Ousman Darboe has held his 2-year-old daughter just twice. His wife found out she was pregnant a week after he was arrested by Immigration and Customs Enforcement (ICE) in 2017, and the Bergen County Jail in New Jersey where he’s now detained doesn’t allow him contact with visitors, even his baby.

“I basically watched her grow up through the phone, and the glass visits,” Darboe said in a call from the jail. “She calls me Daddy. But it’s like, I’m not there, so it’s like she’s saying it cause we’re telling her to say it, but... does she know?”

In an extraordinary move six months ago, Governor Andrew Cuomo pardoned the 26-year-old Gambian immigrant from the Bronx for the one adult criminal conviction on his record — for robbing two gold chains from a female neighbor’s neck, which he said he didn’t do. His attorneys and the legion of activists who are supporting him thought that would pave the way for authorities to release him.

That hasn’t happened. Instead, today (July 31st) marks his third year in ICE detention. Like all ICE detainees, Ousman is jailed to ensure that he shows up for future court dates on an order of deportation for overstaying his tourist visa two decades ago. Attorneys believe he has been held by ICE longer than any other immigrant from New York City.

"I thought that [the pardon] sealed the deal for me,” Darboe said. “And I guess it really didn’t mean that much."

In a series of court decisions since the pardon, neither immigration nor federal judges have agreed to his release — even on bond.

"Black immigrants are treated differently in these court proceedings," said Sophia Gurulé, his attorney from Bronx Defenders. "For some reason they don’t value the community ties that he has, they don’t value his Black family, his Black wife, his Black baby girl."

Cuomo’s pardon was spurred by supportive letters from elected officials, including U.S. Rep. Alexandria Ocasio-Cortes and Sen. Kirsten Gillibrand, activist organizations, and news stories. A petition circulated to demand Ousman’s release, and “Free Ousman” graffiti has been found around New York.

Graffiti around the New York area supporting Darboe’s release.

Immigrant advocates and attorneys following Darboe’s case say it represents the range of injustices inherent in immigration enforcement: a bias against Black immigrants, who statistically are more likely to be detained and deported than the overall immigrant population; an increase in the Trump Administration’s detention of those without documents who arrived as children, as Darboe did; and a tendency of immigration judges to side with the Trump Administration.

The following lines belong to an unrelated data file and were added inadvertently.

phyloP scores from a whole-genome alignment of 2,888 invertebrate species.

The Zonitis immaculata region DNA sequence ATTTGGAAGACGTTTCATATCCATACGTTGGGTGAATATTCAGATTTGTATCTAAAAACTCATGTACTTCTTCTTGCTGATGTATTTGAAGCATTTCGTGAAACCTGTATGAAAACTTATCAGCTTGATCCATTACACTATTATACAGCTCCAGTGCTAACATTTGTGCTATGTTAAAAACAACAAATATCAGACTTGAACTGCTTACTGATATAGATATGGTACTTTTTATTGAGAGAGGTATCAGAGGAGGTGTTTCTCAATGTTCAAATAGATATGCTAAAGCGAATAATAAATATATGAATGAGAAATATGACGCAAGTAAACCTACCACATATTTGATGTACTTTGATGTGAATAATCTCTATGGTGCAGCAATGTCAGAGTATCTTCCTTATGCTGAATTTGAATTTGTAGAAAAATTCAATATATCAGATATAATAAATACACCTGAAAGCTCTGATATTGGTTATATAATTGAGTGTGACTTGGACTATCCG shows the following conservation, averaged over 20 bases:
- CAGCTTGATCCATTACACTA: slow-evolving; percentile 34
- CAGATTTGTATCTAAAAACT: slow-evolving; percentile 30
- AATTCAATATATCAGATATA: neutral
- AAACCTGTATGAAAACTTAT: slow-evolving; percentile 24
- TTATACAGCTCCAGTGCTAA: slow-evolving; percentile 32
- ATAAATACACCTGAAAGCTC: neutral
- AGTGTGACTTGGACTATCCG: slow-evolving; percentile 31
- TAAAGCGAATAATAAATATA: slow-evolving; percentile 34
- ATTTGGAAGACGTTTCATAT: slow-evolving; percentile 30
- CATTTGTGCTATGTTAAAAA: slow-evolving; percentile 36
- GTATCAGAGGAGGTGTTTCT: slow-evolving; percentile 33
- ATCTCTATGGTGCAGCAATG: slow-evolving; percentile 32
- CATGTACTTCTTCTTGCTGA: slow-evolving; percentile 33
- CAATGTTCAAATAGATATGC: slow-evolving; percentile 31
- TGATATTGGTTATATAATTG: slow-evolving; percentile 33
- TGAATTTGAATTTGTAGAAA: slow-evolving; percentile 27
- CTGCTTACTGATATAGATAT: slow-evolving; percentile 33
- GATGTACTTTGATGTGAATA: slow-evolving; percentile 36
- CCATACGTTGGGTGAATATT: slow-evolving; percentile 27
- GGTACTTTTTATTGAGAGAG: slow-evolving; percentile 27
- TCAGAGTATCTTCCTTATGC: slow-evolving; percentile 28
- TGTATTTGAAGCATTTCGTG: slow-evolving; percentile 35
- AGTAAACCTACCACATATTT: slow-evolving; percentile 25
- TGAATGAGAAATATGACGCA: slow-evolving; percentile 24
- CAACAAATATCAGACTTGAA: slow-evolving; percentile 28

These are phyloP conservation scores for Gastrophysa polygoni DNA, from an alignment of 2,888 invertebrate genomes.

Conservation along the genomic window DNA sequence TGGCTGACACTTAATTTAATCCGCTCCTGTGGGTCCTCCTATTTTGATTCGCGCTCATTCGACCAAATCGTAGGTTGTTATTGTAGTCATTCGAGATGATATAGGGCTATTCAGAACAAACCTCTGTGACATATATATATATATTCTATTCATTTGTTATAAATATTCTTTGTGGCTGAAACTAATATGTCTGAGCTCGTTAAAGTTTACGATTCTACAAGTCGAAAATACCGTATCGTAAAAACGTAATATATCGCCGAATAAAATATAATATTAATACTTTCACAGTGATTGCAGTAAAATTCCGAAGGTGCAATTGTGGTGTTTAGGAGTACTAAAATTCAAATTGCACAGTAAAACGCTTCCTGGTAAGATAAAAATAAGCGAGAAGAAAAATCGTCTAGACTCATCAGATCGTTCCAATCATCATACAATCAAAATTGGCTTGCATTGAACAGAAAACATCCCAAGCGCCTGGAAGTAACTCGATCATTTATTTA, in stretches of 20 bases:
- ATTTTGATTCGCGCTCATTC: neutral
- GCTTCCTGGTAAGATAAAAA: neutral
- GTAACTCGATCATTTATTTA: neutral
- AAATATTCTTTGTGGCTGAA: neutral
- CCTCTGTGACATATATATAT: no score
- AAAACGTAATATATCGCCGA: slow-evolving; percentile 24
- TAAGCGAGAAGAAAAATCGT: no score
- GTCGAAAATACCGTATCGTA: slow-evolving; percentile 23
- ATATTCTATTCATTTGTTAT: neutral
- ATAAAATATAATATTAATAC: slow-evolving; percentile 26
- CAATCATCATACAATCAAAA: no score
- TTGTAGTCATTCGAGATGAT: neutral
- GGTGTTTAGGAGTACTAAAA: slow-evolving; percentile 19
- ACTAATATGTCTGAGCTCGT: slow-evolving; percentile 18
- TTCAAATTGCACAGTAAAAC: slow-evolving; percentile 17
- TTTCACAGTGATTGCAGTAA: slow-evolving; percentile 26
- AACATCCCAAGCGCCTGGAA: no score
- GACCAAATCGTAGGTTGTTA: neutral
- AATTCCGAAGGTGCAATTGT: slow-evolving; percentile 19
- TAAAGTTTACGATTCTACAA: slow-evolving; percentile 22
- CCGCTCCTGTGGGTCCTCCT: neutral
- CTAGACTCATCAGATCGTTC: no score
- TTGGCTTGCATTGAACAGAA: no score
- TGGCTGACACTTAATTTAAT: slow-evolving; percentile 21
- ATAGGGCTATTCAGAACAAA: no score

At the time of the pardon, Cuomo senior advisor Rich Azzopardi said, "Our justice system is based on the concepts of redemption and rehabilitation. Mr. Darboe served his sentence and a federal government carrying out a politicized deportation policy is not acting in the interest of justice."

After the pardon, with his sole criminal conviction wiped off his record, Darboe filed a motion with the Board Of Immigration Appeals to reopen his case. That was denied. An appeal is pending.

His legal team also filed a habeas corpus lawsuit in federal court to have him let out because of the threat of COVID-19 -- the first ICE detainee in the country to test positive for the coronavirus was at the Bergen County Jail. Darboe lost that case, too, but attorneys are now filing a second federal lawsuit demanding his release based on his extraordinary length of time in jail.

In May, Gurulé sought to at least have bond set, so Darboe could fight his case from the outside. At the bond hearing, Immigration Judge Charles Conroy acknowledged Darboe is basically an American. Darboe’s parents and siblings, including one serving in the Marines, are all permanent residents or citizens.

"Socially, culturally, emotionally, he’s American," Conroy said. He added that he was sympathetic to Darboe’s case, since the judge himself was also brought to the country as a child and didn’t become a citizen until he was 18.